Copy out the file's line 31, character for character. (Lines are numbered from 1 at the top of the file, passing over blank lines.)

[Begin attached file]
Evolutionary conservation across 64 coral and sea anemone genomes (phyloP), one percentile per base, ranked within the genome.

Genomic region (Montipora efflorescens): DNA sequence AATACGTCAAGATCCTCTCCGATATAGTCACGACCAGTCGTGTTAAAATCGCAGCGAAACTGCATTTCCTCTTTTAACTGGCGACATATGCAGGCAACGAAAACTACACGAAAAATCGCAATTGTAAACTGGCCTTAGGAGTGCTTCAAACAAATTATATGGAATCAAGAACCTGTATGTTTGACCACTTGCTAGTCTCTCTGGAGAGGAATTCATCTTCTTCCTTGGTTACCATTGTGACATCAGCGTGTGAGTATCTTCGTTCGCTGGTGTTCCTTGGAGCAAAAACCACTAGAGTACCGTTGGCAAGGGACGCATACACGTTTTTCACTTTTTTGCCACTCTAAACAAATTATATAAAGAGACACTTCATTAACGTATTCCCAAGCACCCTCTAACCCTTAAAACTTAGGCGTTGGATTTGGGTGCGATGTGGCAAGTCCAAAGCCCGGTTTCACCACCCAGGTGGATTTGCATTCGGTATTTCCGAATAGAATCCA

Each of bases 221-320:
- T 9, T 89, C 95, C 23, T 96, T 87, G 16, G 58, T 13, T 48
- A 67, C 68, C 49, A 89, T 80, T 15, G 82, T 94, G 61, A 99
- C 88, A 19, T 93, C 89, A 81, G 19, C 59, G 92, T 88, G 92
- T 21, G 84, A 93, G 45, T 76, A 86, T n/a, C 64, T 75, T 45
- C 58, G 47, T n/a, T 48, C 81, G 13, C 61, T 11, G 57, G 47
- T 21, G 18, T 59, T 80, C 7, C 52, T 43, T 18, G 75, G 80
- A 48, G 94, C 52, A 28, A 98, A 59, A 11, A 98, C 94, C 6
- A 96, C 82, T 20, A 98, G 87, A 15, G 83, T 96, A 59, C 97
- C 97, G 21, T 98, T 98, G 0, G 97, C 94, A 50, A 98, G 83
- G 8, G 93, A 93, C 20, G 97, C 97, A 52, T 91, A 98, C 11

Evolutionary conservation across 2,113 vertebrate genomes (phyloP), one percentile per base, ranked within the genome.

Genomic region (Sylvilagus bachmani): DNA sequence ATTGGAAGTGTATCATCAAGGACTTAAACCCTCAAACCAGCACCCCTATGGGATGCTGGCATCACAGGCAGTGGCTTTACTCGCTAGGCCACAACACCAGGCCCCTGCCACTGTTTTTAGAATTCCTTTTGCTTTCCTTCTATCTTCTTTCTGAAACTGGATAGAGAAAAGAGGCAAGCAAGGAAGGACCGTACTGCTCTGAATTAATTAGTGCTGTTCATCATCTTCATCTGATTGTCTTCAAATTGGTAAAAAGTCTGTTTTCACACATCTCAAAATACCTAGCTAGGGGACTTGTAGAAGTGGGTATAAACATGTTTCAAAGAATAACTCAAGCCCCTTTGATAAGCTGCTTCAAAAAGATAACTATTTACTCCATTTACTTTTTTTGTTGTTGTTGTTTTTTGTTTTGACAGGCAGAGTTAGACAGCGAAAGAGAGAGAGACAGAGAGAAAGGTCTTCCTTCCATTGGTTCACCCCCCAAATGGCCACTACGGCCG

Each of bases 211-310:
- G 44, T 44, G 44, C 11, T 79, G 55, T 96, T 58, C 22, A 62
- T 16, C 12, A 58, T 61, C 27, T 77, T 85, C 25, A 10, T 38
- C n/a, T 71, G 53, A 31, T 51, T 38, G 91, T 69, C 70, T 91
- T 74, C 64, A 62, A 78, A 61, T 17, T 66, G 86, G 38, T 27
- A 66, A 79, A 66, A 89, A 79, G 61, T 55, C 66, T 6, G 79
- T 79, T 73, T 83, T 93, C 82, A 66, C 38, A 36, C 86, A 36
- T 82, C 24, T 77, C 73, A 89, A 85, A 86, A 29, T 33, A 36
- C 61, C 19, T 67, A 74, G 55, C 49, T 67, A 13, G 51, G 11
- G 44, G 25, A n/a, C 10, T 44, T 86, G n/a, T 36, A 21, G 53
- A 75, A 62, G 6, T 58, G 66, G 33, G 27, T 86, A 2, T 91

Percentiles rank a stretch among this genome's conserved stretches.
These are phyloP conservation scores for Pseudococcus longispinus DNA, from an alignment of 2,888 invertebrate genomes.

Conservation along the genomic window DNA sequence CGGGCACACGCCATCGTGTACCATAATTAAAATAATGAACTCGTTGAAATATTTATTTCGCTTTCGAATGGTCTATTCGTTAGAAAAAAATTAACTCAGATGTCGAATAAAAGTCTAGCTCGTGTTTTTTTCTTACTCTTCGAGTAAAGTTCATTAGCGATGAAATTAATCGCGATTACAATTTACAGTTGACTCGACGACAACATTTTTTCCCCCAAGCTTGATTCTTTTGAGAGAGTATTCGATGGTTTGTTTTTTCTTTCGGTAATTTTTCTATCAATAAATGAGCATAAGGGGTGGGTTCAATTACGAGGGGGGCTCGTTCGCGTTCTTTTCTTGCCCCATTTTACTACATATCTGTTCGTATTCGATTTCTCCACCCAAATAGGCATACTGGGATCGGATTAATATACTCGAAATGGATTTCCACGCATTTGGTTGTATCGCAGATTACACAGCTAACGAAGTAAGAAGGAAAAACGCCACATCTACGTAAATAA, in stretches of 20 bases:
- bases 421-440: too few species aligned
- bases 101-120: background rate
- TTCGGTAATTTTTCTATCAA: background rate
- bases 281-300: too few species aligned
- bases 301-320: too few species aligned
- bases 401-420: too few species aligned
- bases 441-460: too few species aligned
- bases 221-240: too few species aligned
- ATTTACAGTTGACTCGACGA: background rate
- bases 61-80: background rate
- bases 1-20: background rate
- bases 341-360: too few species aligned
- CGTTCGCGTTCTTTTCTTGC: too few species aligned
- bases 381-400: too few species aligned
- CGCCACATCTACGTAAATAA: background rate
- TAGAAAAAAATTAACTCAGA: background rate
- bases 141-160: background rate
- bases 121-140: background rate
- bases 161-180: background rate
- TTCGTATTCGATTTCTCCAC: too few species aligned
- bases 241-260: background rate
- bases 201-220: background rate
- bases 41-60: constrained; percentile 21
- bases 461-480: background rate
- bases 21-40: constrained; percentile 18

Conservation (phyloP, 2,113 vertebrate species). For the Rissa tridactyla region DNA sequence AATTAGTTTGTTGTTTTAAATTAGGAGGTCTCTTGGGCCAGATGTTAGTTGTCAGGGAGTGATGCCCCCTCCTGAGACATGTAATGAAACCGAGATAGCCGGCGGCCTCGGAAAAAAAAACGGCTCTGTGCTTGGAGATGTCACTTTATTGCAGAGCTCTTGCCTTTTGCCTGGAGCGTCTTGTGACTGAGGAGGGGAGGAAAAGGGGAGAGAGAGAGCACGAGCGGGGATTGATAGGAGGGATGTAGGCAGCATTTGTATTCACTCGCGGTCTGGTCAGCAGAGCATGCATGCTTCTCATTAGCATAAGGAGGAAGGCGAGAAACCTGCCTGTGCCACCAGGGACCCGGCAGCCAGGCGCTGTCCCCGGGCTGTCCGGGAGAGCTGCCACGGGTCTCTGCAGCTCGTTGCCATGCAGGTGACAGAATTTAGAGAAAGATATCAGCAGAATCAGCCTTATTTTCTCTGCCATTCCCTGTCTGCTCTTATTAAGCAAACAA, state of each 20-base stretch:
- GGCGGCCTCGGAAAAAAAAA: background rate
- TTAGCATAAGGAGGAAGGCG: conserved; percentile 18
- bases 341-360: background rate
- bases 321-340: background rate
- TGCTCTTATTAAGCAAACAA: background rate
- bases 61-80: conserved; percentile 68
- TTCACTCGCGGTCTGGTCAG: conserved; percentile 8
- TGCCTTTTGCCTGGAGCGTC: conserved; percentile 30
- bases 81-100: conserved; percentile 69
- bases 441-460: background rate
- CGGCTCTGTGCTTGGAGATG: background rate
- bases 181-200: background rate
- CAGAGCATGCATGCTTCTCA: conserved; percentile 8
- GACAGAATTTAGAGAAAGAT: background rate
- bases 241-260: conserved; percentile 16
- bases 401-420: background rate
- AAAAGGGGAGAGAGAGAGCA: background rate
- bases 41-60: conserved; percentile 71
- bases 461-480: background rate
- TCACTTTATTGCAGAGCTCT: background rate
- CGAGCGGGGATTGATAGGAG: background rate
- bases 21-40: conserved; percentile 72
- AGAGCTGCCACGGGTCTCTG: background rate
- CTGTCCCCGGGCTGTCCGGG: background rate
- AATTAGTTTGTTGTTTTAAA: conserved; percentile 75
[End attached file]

- bases 101-120: background rate